And this is where class privilege and paternalism become apparent. The rules for eating in Fed Up are not intended for the people promulgating them. They will presume that their diets are healthy enough (because they aren’t part of Teh Fatz), so they can just carry on. The rest of us porkers need Tough Love and to go Cold Turkey on our bad, bad habits. Just give up all added sugars for two weeks and see how much better we’ll feel! Um, howza bout you live in the public eye for two weeks and show us how it’s done, m’kay?

Or maybe we can say: less added sugars overall is probably a really good thing for you, and here are two simple things you can try (only 1 teaspoon of sugar in your coffee, limit sodas to 2 cans in a day, don’t add more sugar to your Fruity Pebbles, 1 tablespoon instead of 2 for your salad dressing, etc., pick 2 as appropriate) to reduce the amount of added sugars you’re eating. Oh, and here are some easy home recipes for sauces and dressings that you like that have less sugar (and salt and other things) and will cost you way less money. Here’s an easy tomato sauce to make at home using a can of canned diced tomatoes and some olive paste that won’t be as sugary as the prepared marinara sauce – just dump it into the pot and stir it up good.* Try drinking water with dinner instead of soda or juice and watch your grocery bill go down. Have foccacia instead of pizza to avoid too much sweetened tomato sauce. Here’s a quick cheat sheet of the lowest sugar options at your favorite take-out places, no need to guess! And so forth, giving people choices and emphasizing the economic advantages to choosing things that also help with their health.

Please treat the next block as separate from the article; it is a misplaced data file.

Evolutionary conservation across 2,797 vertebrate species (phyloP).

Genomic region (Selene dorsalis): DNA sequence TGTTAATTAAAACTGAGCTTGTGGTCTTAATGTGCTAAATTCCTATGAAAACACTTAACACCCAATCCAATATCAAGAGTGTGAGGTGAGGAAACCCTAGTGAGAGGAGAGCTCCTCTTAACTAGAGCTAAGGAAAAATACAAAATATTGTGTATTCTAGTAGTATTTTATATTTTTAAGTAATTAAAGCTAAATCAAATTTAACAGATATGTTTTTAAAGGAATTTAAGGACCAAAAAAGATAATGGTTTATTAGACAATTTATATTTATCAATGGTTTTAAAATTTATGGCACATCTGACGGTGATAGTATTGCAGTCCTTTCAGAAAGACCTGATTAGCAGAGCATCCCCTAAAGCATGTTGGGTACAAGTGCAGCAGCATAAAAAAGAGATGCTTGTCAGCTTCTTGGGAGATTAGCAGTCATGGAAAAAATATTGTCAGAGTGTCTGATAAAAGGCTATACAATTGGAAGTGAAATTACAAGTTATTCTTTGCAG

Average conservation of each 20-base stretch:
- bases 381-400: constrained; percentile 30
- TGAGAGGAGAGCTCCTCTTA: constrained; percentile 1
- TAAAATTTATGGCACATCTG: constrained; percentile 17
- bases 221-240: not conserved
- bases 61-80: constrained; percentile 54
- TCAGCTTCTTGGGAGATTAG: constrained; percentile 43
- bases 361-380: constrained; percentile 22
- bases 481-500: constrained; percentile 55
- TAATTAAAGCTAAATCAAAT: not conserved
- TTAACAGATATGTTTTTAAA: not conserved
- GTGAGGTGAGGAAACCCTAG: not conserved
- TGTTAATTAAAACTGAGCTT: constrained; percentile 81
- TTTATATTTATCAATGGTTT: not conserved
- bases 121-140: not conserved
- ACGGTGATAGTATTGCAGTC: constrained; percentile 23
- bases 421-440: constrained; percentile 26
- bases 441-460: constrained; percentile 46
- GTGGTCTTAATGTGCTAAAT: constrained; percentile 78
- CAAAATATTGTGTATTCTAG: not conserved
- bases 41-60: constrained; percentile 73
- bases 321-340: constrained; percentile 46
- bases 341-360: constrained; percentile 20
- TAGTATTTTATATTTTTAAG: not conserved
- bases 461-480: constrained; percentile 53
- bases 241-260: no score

In other words, forcing massive change on people when the food environment they inhabit is not going to support that change is an inhumane thing to do, and most people (even the stupid fat ones) are not going to go along. Guilt tripping them won’t work, either, no matter how morally superior it make you feel.

Give this dressing a try. It really is good on just about any grain salad you can mix up, it is a delicious marinade for whatever you’re grilling, you can pour it over green salads, use it in a stir-fry, pour it over cut up potatoes and then roast them, and other tasty things.

Anglachel

*Seriously – 1 14 ounce can diced tomatoes, 1 TB olive tapanade from Trader Joe’s (or just roughly chop up some black olives from a can), dump them in a pot, bring to strong simmer, turn down and cook away, stirring often, while pasta cooks. Dump over drained pasta. Serves 2. If you want it a little spicy, add some crushed red pepper flakes or a dash of hot sauce.  If you feel more energetic, dice up half an onion, warm up 1 TB of olive oil in the pot, saute the onion until it is soft, then dump in the tomatoes & olives. Add a TB of tomato paste for stronger flavor. Pour in a splash of wine (red, white, whatever) from your glass, or add some balsamic vinegar or a few splashes of Worcestershire sauce or a Tsp of Old Bay (yeah, I like the stuff), or some minced up garlic. Carnivore? Brown a link or two of sausage in the pot first (broken up or sliced as you like it), or some hamburger (but be sure to add Old Bay to hamburger), or a little left over chicken, or some of the pork carnitas (not that we ever have that leftover, burp). Toss it in, warm it through, stir it really well to distribute the ingredients and pour over the pasta. Do you have ricotta? Some Parmesan (whole chunk, grated from the deli, out of the green can, it’s all fine)? Some mozzarella? Then you’re ready to make a baked pasta! Cook up sauce, cook pasta, drain pasta, dump into baking dish, stir whatever cheese you have into the pasta sauce, pour over pasta in baking dish, stir together and bake @ 350 for 30 minutes.